I don’t think Rodney (Nashville Hall of Fame songwriter that he is) means this literally. Well maybe the gasoline part.
[Full disclosure: I work in Cornelly University’s Department of Horticulture.]
If one of your new year’s resolutions is to become more creative and perhaps unleash that artist hidden within, consider:
Introduction to Botanical Illustration
Course starts Jan. 19.
If you’ve ever wanted to become proficient at illustrating what you see in your garden, this 6-week online course will teach you the basics of rendering plants in pencil and ink.
The instructor, my friend and co-worker Marcia Eames Sheavly, is an accomplished artist who also teaches our popular Art of Horticulture course, recently featured by Julie over at The Human Flower Project.
There’s also an online organic gardening course that starts tomorrow, Jan. 5. You can still register if you hurry.
I’ll admit that my relationship with flower bulbs has been a bit rocky. Part of it is that I live on an extremely wet piece of land with heavy clay soil, and most of the common flower bulbs aren’t well adapted to those conditions. To grow bulbs here at Ellis Hollow that are native to the Mediterranean or Central Asia requires considerable site modifications.
More and more, I’m focusing on species that can tolerate (or even thrive) with wet feet — Leucojum, Camassia and the like. But I think I’ve finally put my finger on the problem:
Conventional wisdom says plant bulbs in tight drifts to maximize impact at that time of year when you really yearn for color. So I get plantings that look like this:
Not bad. (Especially considering that I rescued these tulips from spent forcing pots.) But not very satisfying either. And definitely not my style.
My style is on the wild side. If you’ve visited here regularly, you know that my biggest design influence is Piet Oudolf — the Dutch designer famous for his naturalistic designs and focus on plant and flower form more than color. So imagine my excitement upon discovering this past year that he teamed up with Dutch bulb desitgner Jacqueline van der Kloet in his Battery Park (New York City) and Millennium Park (Chicago) installations.
I first read about van der Kloet in this Chicago Tribune story by Beth Betts, and despite all I’ve read since, I think Beth sums up best what’s unique about van der Kloet’s approach:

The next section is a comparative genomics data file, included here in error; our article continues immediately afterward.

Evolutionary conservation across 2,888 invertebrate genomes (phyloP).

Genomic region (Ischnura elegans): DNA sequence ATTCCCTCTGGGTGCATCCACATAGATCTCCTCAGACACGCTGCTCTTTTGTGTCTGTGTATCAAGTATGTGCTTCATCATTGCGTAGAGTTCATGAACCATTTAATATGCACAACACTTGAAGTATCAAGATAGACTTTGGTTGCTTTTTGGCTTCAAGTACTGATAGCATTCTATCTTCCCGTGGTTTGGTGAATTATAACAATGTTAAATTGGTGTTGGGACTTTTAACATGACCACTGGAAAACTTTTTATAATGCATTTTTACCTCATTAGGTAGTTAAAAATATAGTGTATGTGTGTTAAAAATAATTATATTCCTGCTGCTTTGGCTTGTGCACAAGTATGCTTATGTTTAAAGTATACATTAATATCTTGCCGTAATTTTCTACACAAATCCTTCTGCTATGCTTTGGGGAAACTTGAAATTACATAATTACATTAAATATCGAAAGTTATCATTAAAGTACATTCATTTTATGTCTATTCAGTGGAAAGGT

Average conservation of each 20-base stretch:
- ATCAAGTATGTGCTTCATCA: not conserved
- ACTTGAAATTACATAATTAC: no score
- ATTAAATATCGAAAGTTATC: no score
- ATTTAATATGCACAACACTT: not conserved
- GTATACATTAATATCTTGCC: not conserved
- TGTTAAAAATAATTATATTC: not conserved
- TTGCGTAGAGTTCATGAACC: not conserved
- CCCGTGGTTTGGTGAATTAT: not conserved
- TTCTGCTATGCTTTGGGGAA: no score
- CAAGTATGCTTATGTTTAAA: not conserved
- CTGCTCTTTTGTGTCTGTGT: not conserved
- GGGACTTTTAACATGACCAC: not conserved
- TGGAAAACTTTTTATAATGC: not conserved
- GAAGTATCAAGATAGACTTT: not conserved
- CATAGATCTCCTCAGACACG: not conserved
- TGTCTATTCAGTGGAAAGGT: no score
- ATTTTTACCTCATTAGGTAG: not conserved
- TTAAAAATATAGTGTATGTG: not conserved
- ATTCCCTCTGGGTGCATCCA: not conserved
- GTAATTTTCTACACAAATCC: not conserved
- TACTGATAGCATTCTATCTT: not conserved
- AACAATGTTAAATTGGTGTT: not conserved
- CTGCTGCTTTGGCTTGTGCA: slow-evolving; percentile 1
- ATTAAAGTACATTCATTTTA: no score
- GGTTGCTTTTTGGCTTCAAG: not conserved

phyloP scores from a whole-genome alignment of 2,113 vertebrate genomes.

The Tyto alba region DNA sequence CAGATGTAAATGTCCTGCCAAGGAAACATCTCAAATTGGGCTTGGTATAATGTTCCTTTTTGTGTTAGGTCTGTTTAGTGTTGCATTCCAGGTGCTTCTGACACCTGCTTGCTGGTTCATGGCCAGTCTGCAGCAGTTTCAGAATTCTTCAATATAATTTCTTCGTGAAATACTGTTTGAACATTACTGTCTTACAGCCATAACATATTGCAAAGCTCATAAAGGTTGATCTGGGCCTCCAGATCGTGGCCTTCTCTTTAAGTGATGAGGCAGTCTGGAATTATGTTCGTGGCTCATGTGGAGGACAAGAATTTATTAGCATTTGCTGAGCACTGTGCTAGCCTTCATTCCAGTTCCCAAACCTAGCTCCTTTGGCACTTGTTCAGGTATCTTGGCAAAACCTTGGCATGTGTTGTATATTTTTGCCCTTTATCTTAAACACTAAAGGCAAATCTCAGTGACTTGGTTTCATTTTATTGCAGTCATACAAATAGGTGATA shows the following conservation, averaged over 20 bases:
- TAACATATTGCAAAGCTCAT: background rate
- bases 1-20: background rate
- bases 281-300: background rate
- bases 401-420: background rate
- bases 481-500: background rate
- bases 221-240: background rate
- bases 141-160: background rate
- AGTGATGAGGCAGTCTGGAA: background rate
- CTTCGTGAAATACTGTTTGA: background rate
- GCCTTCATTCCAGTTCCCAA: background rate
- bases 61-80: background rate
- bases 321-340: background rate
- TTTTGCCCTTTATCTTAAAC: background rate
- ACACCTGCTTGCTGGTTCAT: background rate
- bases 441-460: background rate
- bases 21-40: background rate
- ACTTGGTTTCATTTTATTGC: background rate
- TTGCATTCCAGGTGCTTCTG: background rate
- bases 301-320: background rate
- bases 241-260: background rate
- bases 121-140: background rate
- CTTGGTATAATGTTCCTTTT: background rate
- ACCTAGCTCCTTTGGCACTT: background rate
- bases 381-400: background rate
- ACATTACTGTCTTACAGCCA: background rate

A troop of red tulips standing tall beside a regiment of yellow daffodils. A march of blue grape hyacinths. A platoon of hyacinths in a pot.
That’s how gardeners traditionally plant spring bulbs: in solid masses of a single type …
But there is another way. Spring bulbs can relax, mix and mingle, dancing with the emerging green of perennials, in an ongoing rhythm that moves smoothly from early spring into summer. … Instead of a regiment, they can be a sprinkle and a sparkle, more like a patch of intermingled wildflowers that appears in a meadow or a woods after a long winter.
That sounds more like what I should be shooting for.
Betts quotes van der Kloet:
“I think bulbs have more qualities than only color. … They also can make a nice contrast to the growing leaves of perennials.” She mixes bulbs with varying colors, shapes and bloom times and scatters them in casual clusters. The aim, she says, is to treat the bulbs and other plants “as if they are players in the same play, not first the bulbs and the perennials later.“
In practice, this means planting mixes of bulbs over wider areas (not the small platoons I have scattered here and there now) and strive for random spacing. Striving for randomness is kind of an oxymoron, I think. I mean I’ve been planting bulbs randomly in drifts for years. I just can’t figure out how come they all end up spaced 4 to 6 inches apart. ;-7
As I start putting this new bulb attitude into practice, what will it look like? I’m not sure. If I relied on tulips (deer and squirrels limit my use), it might look more like this than the image above. Or like this.
You can see more images of van der Kloet’s designs at her website (links to English version).
Some light Sunday reading from The Atlantic as we prepare to go out into the world and tackle 2009: Future Schlock, from the always irreverent P.J. O’Rourke. (I seldom agree with his politics. But he’s always entertaining.)
Wherein O’Rourke and family visit Disney’s The Innoventions Dream Home (that’s the 1957 version at right) and discover the future ain’t what it used to be.
Bruce Handy, writing in Time … went on, â€œItâ€™s not a novel observation to point out that our culture has become increasingly backward looking.â€
Well, given the future envisioned in Disneyâ€™s House of the Future, who can blame us for looking the other way?
Disneyâ€™s Tomorrowland is deeply, thoroughly, almost furiously unimaginative. This isnâ€™t the fault of the â€œDisney cultureâ€; it is the fault of our culture. We seem to have entered a deeply unimaginative era.
But please. Don’t let it harsh your new year’s buzz.